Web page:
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The consumer watchdog for Canada’s banks has fined Canadian Imperial Bank of Commerce more than $1.2-million for previously disclosed errors that incorrectly charged fees to 1.3 million credit card customers over a 15-year span.

The Financial Consumer Agency of Canada announced the penalty on Thursday, citing five violations of its regulations that led to CIBC clients being improperly charged fees for exceeding credit-card spending limits, or higher premiums on optional creditor insurance. The issue was first disclosed publicly in 2018, after the bank voluntarily reported it to regulators in early 2017, and CIBC repaid $65.4-million to customers under a remediation plan, in addition to reversing a further $24.4-million in charges.

The FCAC also fined Canadian Western Bank $200,000 on Thursday for failing to disclose certain non-interest costs and fees on a number of its credit products, and subsidiary Canadian Western Trust a further $200,000 for not disclosing certain fees related to fixed-rate and variable-rate mortgages.

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At CIBC, the issue began in February, 2003, when the bank changed the vendor and system it used to process payments for its credit card accounts. The new system created a delay of two to three days between the bank receiving certain payments and those payments being posted to the card holder’s account. Because that added delay wasn’t disclosed to clients, some were charged over-limit fees when “they had every reason to expect that their payment was made and received in time to avoid these costs,” the FCAC said in its decision.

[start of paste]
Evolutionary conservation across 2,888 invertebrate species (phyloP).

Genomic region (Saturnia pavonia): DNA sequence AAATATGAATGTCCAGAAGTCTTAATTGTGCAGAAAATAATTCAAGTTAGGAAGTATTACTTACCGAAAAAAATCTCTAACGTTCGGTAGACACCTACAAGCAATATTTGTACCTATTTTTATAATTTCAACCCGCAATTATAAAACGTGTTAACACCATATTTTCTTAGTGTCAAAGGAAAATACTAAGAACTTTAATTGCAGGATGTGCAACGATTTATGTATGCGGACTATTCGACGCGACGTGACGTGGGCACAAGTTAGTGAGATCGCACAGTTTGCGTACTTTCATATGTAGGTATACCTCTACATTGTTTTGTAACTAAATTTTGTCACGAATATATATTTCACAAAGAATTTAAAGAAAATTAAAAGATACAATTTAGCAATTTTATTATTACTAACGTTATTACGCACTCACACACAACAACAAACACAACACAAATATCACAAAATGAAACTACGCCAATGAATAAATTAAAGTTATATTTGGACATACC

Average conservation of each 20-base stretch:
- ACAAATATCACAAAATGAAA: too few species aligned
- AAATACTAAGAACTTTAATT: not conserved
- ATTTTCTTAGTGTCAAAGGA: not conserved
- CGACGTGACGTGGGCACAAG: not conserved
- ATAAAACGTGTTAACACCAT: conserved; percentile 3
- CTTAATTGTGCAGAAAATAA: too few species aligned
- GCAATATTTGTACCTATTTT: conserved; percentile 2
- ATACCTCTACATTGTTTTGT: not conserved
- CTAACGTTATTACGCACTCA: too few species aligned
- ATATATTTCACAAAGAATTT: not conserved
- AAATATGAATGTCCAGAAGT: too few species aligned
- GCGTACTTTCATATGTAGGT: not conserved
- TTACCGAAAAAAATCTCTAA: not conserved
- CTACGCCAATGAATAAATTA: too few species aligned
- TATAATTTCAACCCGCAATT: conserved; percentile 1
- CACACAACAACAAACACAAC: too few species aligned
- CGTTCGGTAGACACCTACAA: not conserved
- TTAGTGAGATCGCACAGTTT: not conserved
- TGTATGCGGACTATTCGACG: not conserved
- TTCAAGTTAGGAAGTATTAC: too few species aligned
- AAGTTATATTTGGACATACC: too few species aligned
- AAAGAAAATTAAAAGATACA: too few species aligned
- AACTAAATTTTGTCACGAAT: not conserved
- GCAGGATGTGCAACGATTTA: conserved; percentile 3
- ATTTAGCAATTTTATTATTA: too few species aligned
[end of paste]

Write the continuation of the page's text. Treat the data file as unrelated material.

CIBC discovered the problem more than 13 years later, in November, 2016, and a subsequent FCAC investigation found the error with credit insurance premiums.

“As soon as we identified the issue, we self-reported to regulators, corrected it and provided refunds, with interest, to affected clients in 2018,” CIBC spokesman Tom Wallis said in an e-mail. “We are committed to providing our clients with a great experience and to making it right if an issue arises. We are sorry for any inconvenience this issue may have caused our clients.”

The violations at CWB took place from 2010 to 2019, when the bank gave clients disclosure documents with an information box on the front page that didn’t include some fees for lines of credit or mortgages, including for appraisals, legal services or title insurance. As many as 7,172 clients may have been misled about $3.5-million in fees, the FCAC said, also chiding CWB for its “negligence” and “repeated failures to achieve agreed milestones in addressing these breaches.”

Over the same period, an information box on Canadian Western Trust forms failed to disclose application, renewal and discharge fees for some mortgages. The FCAC estimates that as much as $32.8-million in fees weren’t disclosed to 15,106 customers.

“CWB Financial Group takes our legal and regulatory responsibilities very seriously,” spokeswoman Angela Saveraux said in an e-mail. “We acknowledge the decisions published today and have taken the appropriate steps to ensure that our retail lending forms are correct and meet the standards of federal legislation.”

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